The fourth Zephyr built, after the original Zephyr and the Twin Zephyrs, was the Mark Twain Zephyr, which operated between St. Louis and Burlington, Iowa via Hannibal (Samuel Clemens hometown). Burlington had not yet started to name all its stainless-steel cars “silver something”; instead, the train’s locomotive and cars were named after characters from Mark Twain stories: Injun Joe, Tom Sawyer, Becky Thatcher, and Huck Finn. The rear drumhead was a bas relief bust of Mark Twain over his signature applied to the stainless steel itself.
Before being put into service on October 27, 1935, the train did some speed runs for the press during which the train sustained an average of 122 miles per hour for three miles. In service the train went round trip between St. Louis and Burlington each day at an average speed of a little more than 40 mph.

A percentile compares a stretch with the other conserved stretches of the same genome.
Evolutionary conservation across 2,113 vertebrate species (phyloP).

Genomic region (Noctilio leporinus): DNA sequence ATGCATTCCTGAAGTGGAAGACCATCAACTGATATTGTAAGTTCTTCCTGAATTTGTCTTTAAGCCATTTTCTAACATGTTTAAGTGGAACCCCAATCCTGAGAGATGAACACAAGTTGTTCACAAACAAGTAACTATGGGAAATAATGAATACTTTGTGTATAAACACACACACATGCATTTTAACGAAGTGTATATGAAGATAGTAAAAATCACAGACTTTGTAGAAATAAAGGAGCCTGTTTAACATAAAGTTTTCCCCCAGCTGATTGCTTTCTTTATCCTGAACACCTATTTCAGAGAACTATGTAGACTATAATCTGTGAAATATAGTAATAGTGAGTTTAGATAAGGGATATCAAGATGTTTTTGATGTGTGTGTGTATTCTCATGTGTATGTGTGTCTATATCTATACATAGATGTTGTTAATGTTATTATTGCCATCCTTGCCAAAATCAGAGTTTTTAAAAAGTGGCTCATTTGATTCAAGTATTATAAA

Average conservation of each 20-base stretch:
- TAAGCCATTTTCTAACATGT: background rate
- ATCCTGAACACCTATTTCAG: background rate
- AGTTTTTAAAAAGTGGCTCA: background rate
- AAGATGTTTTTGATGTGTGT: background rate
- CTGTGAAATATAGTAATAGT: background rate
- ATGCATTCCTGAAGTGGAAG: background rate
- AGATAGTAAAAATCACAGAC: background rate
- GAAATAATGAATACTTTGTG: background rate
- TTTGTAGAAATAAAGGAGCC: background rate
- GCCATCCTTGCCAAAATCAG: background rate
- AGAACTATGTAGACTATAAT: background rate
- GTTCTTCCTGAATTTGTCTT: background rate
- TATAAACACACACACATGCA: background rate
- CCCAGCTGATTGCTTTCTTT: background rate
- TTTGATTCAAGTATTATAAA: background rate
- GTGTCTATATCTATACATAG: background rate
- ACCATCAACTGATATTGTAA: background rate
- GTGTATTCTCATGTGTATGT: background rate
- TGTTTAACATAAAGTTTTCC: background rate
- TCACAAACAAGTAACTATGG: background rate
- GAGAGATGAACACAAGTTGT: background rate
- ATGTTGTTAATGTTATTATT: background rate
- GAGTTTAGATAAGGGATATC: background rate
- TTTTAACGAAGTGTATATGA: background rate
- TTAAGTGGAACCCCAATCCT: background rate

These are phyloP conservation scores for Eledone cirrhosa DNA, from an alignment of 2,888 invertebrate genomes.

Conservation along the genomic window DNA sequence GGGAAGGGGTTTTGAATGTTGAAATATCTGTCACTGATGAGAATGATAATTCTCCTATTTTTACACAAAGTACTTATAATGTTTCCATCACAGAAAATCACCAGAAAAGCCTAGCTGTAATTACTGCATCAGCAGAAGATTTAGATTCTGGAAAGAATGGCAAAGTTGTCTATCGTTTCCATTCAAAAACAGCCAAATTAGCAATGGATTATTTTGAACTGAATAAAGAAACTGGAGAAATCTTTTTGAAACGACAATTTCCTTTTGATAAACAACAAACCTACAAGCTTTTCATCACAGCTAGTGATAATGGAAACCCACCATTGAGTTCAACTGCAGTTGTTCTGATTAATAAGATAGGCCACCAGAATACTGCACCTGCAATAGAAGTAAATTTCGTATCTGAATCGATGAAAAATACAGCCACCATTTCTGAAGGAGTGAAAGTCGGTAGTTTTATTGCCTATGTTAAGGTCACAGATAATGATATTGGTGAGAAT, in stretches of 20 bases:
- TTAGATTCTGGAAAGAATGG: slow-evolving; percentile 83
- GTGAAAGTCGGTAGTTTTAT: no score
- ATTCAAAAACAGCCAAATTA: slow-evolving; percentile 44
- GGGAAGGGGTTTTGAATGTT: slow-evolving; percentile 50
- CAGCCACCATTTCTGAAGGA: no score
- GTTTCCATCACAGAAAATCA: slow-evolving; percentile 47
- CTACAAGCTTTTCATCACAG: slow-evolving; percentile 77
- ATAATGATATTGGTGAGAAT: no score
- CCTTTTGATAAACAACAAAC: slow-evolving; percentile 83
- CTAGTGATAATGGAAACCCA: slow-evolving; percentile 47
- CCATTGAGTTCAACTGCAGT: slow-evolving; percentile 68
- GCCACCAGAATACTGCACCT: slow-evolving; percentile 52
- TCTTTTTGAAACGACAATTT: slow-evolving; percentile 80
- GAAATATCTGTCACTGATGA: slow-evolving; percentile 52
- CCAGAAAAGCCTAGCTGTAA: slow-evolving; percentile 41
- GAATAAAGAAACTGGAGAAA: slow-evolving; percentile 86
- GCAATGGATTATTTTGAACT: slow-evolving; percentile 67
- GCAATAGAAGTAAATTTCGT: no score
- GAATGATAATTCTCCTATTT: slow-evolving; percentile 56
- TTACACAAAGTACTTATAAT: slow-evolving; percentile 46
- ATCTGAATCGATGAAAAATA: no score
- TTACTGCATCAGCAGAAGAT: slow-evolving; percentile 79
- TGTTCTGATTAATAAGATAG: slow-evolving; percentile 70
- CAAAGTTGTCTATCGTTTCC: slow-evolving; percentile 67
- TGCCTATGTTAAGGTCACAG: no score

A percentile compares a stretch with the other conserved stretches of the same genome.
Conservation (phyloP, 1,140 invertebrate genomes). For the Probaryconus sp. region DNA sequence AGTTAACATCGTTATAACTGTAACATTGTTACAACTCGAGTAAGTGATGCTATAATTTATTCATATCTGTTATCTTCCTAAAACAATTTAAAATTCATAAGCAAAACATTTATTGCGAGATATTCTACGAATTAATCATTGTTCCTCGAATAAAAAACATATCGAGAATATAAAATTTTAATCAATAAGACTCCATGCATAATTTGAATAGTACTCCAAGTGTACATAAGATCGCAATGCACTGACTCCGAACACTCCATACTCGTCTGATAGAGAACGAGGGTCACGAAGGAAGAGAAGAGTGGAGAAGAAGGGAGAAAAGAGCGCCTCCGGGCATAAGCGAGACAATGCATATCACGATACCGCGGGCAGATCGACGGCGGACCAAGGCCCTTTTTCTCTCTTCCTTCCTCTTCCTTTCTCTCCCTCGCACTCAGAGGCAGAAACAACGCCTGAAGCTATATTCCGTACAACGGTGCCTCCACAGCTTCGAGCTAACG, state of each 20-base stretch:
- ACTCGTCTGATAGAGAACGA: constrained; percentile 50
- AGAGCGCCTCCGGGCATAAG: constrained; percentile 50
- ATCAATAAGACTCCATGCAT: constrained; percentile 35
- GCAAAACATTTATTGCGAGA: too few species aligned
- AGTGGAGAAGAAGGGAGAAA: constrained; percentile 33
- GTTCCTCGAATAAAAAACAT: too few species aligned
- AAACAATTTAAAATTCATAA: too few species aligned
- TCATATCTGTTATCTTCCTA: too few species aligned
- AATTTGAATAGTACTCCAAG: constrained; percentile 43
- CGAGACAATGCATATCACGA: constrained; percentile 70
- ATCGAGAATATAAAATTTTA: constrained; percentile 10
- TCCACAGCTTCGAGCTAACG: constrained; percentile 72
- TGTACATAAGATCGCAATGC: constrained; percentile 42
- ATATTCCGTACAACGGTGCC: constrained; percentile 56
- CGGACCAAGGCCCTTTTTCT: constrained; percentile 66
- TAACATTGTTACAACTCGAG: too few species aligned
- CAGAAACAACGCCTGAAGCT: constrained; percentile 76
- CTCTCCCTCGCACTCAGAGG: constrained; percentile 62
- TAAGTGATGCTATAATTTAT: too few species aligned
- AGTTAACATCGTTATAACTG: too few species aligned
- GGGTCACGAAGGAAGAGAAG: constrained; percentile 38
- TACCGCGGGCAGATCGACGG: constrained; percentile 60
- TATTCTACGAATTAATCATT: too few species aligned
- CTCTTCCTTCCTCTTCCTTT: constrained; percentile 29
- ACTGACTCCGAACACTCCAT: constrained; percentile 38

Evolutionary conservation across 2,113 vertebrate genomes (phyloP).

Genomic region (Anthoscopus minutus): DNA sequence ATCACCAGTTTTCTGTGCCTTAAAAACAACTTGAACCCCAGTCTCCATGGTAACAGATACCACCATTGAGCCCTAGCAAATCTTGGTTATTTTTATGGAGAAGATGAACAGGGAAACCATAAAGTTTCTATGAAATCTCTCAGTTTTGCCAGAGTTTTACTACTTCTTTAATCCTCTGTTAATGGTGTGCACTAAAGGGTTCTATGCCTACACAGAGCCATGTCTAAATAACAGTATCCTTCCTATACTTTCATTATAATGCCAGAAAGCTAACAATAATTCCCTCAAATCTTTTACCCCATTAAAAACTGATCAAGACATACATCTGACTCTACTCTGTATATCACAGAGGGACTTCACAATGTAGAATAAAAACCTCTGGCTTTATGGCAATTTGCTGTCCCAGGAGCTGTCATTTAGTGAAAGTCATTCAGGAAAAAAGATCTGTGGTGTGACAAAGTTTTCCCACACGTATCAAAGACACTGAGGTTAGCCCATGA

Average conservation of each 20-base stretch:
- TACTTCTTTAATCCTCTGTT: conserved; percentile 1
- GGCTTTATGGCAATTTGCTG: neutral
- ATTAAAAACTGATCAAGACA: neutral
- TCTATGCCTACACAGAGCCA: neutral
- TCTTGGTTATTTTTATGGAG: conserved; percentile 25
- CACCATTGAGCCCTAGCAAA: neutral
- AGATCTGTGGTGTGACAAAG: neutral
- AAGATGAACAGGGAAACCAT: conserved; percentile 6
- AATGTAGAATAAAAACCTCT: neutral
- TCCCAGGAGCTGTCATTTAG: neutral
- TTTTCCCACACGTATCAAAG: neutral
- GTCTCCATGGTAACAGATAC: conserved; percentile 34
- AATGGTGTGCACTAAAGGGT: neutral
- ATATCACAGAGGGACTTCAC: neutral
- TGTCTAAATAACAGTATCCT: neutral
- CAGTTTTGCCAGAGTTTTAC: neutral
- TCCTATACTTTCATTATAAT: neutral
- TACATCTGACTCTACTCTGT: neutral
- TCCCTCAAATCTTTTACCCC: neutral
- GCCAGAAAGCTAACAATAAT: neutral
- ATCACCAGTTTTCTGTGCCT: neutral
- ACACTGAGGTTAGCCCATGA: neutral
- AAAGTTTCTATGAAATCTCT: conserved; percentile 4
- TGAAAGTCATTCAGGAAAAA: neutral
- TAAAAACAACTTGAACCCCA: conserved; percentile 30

As the above map shows, the Mark Twain Zephyr met the Burlington’s main line between Chicago and Denver in Burlington, Iowa. Since the Denver Zephyr was still a year in the future, the map shows the train meeting the Aristocrat at Burlington.
The train didn’t stay on the St. Louis-Burlington route for long. For a few months in 1936, it and the original Zephyr were pressed into Chicago-Denver service as the Advanced Denver Zephyr. At other times, it operated between Chicago and the Twin Cities, St. Louis to Kansas City, and St. Joseph, MO to Galesburg, IL. Burlington retired the train in 1960 and it has passed through the hands of at least six owners since, none of whom have been able to restore it. But the Budd stainless steel is likely to survive nearly forever so long as someone keeps it from the scrapper.